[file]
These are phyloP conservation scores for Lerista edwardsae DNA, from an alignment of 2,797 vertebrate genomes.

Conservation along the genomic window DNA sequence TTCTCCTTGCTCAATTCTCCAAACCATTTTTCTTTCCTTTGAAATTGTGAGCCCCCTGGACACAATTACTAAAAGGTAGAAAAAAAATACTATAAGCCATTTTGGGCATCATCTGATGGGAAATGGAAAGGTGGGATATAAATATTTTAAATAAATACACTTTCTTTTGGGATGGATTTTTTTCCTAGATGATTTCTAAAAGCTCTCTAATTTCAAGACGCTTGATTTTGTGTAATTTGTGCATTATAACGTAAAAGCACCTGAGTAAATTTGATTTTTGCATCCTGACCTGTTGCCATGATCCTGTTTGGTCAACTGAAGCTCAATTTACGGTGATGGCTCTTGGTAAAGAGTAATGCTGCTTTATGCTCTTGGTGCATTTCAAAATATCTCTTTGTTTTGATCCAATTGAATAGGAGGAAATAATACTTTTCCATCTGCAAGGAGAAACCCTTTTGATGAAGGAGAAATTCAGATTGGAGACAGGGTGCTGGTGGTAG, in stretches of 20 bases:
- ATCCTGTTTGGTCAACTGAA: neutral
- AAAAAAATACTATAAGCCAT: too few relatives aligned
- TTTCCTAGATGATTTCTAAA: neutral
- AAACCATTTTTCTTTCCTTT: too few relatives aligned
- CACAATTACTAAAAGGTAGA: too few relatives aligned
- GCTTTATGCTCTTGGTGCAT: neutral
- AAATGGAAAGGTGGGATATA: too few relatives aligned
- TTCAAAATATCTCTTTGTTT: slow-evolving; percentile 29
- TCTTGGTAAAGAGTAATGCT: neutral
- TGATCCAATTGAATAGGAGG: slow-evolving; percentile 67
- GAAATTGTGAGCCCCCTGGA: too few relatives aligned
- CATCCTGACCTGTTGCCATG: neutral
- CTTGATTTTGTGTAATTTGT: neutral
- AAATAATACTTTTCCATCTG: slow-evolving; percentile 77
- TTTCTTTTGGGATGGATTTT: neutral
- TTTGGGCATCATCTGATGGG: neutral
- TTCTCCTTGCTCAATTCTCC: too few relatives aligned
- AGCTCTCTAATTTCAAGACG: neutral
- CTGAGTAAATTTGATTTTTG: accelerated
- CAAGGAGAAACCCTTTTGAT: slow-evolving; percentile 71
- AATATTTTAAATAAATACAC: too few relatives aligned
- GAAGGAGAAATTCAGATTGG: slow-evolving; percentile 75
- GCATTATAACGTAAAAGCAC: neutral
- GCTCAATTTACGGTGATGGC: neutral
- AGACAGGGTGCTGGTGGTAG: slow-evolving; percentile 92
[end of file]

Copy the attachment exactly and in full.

These are phyloP conservation scores for Lerista edwardsae DNA, from an alignment of 2,797 vertebrate genomes.

Conservation along the genomic window DNA sequence TTCTCCTTGCTCAATTCTCCAAACCATTTTTCTTTCCTTTGAAATTGTGAGCCCCCTGGACACAATTACTAAAAGGTAGAAAAAAAATACTATAAGCCATTTTGGGCATCATCTGATGGGAAATGGAAAGGTGGGATATAAATATTTTAAATAAATACACTTTCTTTTGGGATGGATTTTTTTCCTAGATGATTTCTAAAAGCTCTCTAATTTCAAGACGCTTGATTTTGTGTAATTTGTGCATTATAACGTAAAAGCACCTGAGTAAATTTGATTTTTGCATCCTGACCTGTTGCCATGATCCTGTTTGGTCAACTGAAGCTCAATTTACGGTGATGGCTCTTGGTAAAGAGTAATGCTGCTTTATGCTCTTGGTGCATTTCAAAATATCTCTTTGTTTTGATCCAATTGAATAGGAGGAAATAATACTTTTCCATCTGCAAGGAGAAACCCTTTTGATGAAGGAGAAATTCAGATTGGAGACAGGGTGCTGGTGGTAG, in stretches of 20 bases:
- ATCCTGTTTGGTCAACTGAA: neutral
- AAAAAAATACTATAAGCCAT: too few relatives aligned
- TTTCCTAGATGATTTCTAAA: neutral
- AAACCATTTTTCTTTCCTTT: too few relatives aligned
- CACAATTACTAAAAGGTAGA: too few relatives aligned
- GCTTTATGCTCTTGGTGCAT: neutral
- AAATGGAAAGGTGGGATATA: too few relatives aligned
- TTCAAAATATCTCTTTGTTT: slow-evolving; percentile 29
- TCTTGGTAAAGAGTAATGCT: neutral
- TGATCCAATTGAATAGGAGG: slow-evolving; percentile 67
- GAAATTGTGAGCCCCCTGGA: too few relatives aligned
- CATCCTGACCTGTTGCCATG: neutral
- CTTGATTTTGTGTAATTTGT: neutral
- AAATAATACTTTTCCATCTG: slow-evolving; percentile 77
- TTTCTTTTGGGATGGATTTT: neutral
- TTTGGGCATCATCTGATGGG: neutral
- TTCTCCTTGCTCAATTCTCC: too few relatives aligned
- AGCTCTCTAATTTCAAGACG: neutral
- CTGAGTAAATTTGATTTTTG: accelerated
- CAAGGAGAAACCCTTTTGAT: slow-evolving; percentile 71
- AATATTTTAAATAAATACAC: too few relatives aligned
- GAAGGAGAAATTCAGATTGG: slow-evolving; percentile 75
- GCATTATAACGTAAAAGCAC: neutral
- GCTCAATTTACGGTGATGGC: neutral
- AGACAGGGTGCTGGTGGTAG: slow-evolving; percentile 92